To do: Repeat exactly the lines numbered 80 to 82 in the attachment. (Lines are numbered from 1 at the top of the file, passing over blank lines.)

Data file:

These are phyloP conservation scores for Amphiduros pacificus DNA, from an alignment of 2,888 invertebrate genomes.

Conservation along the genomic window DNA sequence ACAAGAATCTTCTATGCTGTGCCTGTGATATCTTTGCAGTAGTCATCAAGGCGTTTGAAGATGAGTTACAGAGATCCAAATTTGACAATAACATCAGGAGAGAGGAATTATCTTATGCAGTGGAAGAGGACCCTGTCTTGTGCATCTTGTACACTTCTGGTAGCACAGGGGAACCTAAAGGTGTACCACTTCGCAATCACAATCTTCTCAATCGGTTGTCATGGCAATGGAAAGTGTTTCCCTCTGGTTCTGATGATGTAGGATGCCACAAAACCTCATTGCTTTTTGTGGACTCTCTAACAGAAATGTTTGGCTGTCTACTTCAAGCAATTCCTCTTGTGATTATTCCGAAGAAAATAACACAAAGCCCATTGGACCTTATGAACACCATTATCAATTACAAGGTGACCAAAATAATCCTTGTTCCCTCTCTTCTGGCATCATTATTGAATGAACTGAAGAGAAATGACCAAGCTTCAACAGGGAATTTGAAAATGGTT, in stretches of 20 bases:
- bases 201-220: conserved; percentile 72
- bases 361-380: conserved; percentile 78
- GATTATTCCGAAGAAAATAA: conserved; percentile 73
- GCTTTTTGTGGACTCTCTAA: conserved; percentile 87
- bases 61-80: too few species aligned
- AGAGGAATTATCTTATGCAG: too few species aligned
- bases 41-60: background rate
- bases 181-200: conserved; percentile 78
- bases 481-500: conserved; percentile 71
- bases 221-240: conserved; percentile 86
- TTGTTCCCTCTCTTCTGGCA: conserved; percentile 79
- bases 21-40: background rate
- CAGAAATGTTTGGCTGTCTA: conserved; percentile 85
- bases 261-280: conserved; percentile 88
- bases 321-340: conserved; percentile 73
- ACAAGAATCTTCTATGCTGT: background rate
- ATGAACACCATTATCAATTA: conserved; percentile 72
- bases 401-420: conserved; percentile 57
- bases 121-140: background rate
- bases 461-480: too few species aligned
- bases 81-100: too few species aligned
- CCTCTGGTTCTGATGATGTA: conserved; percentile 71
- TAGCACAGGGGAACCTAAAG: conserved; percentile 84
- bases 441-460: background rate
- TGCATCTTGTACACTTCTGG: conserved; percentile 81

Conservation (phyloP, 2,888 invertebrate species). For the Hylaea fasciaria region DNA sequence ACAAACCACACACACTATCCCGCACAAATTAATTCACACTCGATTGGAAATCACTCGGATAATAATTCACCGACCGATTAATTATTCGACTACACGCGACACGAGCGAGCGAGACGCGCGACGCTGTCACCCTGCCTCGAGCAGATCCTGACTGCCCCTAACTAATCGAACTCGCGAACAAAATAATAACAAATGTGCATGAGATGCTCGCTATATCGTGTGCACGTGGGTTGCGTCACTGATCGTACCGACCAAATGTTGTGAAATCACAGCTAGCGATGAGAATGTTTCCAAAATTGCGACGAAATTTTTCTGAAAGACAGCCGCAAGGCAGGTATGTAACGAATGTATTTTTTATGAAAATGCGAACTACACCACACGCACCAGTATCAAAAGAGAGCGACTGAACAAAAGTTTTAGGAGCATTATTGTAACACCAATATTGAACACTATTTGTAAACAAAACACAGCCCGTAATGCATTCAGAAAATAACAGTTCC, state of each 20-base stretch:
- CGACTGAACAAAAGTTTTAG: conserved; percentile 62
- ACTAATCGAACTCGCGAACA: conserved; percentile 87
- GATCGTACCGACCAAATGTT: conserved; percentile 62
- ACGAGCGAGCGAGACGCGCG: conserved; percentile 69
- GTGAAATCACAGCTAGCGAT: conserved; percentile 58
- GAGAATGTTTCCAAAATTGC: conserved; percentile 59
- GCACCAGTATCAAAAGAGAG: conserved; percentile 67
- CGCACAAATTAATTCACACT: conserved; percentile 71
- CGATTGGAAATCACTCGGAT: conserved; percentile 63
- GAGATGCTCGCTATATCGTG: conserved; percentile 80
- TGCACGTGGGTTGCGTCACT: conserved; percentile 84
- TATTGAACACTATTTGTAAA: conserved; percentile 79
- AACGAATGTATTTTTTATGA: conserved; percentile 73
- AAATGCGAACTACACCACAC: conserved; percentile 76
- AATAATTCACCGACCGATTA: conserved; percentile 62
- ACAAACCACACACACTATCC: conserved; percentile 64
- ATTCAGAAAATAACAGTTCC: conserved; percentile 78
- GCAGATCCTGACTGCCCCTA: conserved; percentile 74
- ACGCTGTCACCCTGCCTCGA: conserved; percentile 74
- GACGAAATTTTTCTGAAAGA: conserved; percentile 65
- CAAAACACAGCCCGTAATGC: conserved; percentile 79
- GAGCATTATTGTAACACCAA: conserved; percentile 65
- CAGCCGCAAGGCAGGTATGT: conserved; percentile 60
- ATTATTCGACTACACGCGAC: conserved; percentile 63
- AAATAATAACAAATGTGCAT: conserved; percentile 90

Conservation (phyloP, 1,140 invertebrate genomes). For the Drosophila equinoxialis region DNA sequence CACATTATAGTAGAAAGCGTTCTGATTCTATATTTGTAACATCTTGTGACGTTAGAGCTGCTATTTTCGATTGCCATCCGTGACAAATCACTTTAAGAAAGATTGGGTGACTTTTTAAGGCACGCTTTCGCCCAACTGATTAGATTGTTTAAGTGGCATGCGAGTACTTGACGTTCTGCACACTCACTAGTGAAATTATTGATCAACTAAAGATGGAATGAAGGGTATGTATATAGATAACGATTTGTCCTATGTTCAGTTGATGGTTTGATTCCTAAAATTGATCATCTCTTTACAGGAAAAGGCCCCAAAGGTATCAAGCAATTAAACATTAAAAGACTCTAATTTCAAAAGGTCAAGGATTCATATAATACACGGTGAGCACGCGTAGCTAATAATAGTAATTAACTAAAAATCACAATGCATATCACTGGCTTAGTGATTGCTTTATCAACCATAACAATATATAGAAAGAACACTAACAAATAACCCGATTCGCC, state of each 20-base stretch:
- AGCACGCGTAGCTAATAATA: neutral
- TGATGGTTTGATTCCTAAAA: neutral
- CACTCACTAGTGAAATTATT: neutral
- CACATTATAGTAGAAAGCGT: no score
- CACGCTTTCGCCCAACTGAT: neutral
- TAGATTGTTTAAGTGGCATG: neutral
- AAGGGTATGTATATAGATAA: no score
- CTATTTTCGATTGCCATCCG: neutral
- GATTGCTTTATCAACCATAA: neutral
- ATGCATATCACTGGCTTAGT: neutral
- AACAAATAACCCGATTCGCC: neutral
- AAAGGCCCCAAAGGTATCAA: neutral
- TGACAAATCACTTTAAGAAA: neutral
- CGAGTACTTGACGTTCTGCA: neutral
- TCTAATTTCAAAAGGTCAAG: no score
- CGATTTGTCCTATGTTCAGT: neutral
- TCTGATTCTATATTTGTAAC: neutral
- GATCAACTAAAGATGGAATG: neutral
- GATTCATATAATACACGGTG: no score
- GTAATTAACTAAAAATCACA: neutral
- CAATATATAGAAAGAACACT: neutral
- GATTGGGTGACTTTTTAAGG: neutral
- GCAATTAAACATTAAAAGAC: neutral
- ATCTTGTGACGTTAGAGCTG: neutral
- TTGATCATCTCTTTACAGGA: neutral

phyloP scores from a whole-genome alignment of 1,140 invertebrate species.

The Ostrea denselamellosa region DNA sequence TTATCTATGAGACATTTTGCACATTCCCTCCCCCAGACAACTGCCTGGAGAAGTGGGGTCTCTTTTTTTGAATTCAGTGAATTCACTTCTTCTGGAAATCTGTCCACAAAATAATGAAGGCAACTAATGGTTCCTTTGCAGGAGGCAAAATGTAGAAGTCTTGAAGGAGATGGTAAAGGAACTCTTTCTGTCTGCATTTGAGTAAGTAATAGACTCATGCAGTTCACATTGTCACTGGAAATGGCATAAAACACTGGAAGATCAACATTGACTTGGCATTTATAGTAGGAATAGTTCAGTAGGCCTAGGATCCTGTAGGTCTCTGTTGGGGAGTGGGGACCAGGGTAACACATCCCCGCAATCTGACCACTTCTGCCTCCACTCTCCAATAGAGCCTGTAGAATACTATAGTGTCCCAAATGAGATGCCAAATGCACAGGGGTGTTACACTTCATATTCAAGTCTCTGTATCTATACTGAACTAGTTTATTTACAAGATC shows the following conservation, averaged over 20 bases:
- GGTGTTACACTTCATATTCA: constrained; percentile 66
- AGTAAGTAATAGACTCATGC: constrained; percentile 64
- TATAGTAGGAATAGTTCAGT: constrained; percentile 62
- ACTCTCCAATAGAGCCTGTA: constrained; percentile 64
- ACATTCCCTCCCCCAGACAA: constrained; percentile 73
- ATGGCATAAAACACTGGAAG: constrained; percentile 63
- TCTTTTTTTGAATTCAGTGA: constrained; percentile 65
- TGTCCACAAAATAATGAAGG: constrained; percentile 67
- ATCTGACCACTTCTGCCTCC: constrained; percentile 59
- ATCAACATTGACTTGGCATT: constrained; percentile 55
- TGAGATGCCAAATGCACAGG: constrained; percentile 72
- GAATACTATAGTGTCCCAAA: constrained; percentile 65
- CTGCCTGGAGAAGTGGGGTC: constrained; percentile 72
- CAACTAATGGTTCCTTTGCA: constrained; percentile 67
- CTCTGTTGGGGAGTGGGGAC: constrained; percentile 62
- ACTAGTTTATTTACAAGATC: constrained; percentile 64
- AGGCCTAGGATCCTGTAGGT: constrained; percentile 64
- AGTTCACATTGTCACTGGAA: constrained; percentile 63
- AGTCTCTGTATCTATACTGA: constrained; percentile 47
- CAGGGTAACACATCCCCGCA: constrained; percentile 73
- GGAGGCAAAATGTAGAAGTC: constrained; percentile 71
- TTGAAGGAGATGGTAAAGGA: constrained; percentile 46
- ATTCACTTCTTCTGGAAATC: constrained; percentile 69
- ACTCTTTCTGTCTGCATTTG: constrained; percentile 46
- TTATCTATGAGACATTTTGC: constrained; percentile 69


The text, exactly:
phyloP scores from a whole-genome alignment of 1,140 invertebrate species.

The Ostrea denselamellosa region DNA sequence TTATCTATGAGACATTTTGCACATTCCCTCCCCCAGACAACTGCCTGGAGAAGTGGGGTCTCTTTTTTTGAATTCAGTGAATTCACTTCTTCTGGAAATCTGTCCACAAAATAATGAAGGCAACTAATGGTTCCTTTGCAGGAGGCAAAATGTAGAAGTCTTGAAGGAGATGGTAAAGGAACTCTTTCTGTCTGCATTTGAGTAAGTAATAGACTCATGCAGTTCACATTGTCACTGGAAATGGCATAAAACACTGGAAGATCAACATTGACTTGGCATTTATAGTAGGAATAGTTCAGTAGGCCTAGGATCCTGTAGGTCTCTGTTGGGGAGTGGGGACCAGGGTAACACATCCCCGCAATCTGACCACTTCTGCCTCCACTCTCCAATAGAGCCTGTAGAATACTATAGTGTCCCAAATGAGATGCCAAATGCACAGGGGTGTTACACTTCATATTCAAGTCTCTGTATCTATACTGAACTAGTTTATTTACAAGATC shows the following conservation, averaged over 20 bases:
- GGTGTTACACTTCATATTCA: constrained; percentile 66